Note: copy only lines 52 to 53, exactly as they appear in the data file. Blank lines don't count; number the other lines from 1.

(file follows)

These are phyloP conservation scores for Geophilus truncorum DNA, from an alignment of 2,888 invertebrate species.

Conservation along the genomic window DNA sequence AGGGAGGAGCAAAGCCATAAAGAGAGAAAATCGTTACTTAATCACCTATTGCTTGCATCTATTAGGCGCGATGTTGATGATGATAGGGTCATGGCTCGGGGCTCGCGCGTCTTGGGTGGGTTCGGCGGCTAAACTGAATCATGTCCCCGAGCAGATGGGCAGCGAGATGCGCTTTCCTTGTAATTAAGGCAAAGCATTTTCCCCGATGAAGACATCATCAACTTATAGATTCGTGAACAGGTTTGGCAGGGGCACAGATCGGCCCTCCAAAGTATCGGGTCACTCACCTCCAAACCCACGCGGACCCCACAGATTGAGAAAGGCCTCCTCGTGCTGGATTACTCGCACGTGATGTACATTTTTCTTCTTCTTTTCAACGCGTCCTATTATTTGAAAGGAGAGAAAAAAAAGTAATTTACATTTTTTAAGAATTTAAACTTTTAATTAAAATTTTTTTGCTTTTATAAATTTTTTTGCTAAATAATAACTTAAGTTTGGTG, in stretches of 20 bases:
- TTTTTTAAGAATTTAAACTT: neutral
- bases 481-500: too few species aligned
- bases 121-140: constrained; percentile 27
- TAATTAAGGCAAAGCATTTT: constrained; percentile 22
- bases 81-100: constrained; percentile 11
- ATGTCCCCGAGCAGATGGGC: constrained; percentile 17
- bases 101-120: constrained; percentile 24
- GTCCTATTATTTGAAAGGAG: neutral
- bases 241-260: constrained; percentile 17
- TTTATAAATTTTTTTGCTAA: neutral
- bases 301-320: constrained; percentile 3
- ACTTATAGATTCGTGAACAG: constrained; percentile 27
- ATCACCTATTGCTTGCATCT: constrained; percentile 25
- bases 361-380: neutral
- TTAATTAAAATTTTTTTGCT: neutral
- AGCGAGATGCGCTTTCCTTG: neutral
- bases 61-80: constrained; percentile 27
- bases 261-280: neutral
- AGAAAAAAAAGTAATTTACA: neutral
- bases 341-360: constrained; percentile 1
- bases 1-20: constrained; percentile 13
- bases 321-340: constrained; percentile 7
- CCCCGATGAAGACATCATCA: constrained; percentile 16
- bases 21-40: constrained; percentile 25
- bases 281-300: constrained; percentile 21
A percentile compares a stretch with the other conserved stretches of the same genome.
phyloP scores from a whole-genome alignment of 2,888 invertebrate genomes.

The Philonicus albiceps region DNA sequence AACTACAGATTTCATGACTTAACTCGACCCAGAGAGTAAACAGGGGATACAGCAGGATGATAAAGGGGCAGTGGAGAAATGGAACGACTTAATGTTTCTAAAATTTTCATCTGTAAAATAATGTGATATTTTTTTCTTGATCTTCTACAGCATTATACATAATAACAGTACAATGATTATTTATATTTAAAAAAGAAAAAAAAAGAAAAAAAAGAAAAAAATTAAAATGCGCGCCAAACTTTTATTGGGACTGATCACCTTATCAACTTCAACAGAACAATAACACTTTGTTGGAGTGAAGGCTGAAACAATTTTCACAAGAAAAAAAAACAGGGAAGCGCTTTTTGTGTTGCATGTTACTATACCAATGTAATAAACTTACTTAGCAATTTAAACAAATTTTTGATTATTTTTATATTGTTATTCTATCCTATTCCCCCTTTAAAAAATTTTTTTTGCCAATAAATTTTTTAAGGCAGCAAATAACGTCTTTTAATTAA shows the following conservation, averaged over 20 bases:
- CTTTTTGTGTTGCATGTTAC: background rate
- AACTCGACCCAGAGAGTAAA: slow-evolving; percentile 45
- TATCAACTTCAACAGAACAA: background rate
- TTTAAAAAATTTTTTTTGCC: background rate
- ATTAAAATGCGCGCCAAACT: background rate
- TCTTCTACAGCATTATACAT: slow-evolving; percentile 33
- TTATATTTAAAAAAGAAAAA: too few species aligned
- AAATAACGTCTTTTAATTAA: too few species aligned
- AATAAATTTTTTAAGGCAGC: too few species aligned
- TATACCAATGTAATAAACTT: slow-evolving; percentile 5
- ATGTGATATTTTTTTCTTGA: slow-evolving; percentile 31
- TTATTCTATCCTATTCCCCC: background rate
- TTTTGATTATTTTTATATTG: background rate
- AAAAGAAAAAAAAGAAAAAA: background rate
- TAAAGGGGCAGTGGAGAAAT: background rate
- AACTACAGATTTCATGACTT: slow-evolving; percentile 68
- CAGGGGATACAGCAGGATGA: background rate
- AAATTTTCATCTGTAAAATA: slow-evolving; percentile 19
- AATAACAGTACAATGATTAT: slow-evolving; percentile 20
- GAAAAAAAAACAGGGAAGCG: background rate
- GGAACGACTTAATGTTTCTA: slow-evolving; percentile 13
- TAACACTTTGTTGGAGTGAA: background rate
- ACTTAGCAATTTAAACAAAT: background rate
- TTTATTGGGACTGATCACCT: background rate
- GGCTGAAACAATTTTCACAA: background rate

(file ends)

- TAACACTTTGTTGGAGTGAA: background rate
- ACTTAGCAATTTAAACAAAT: background rate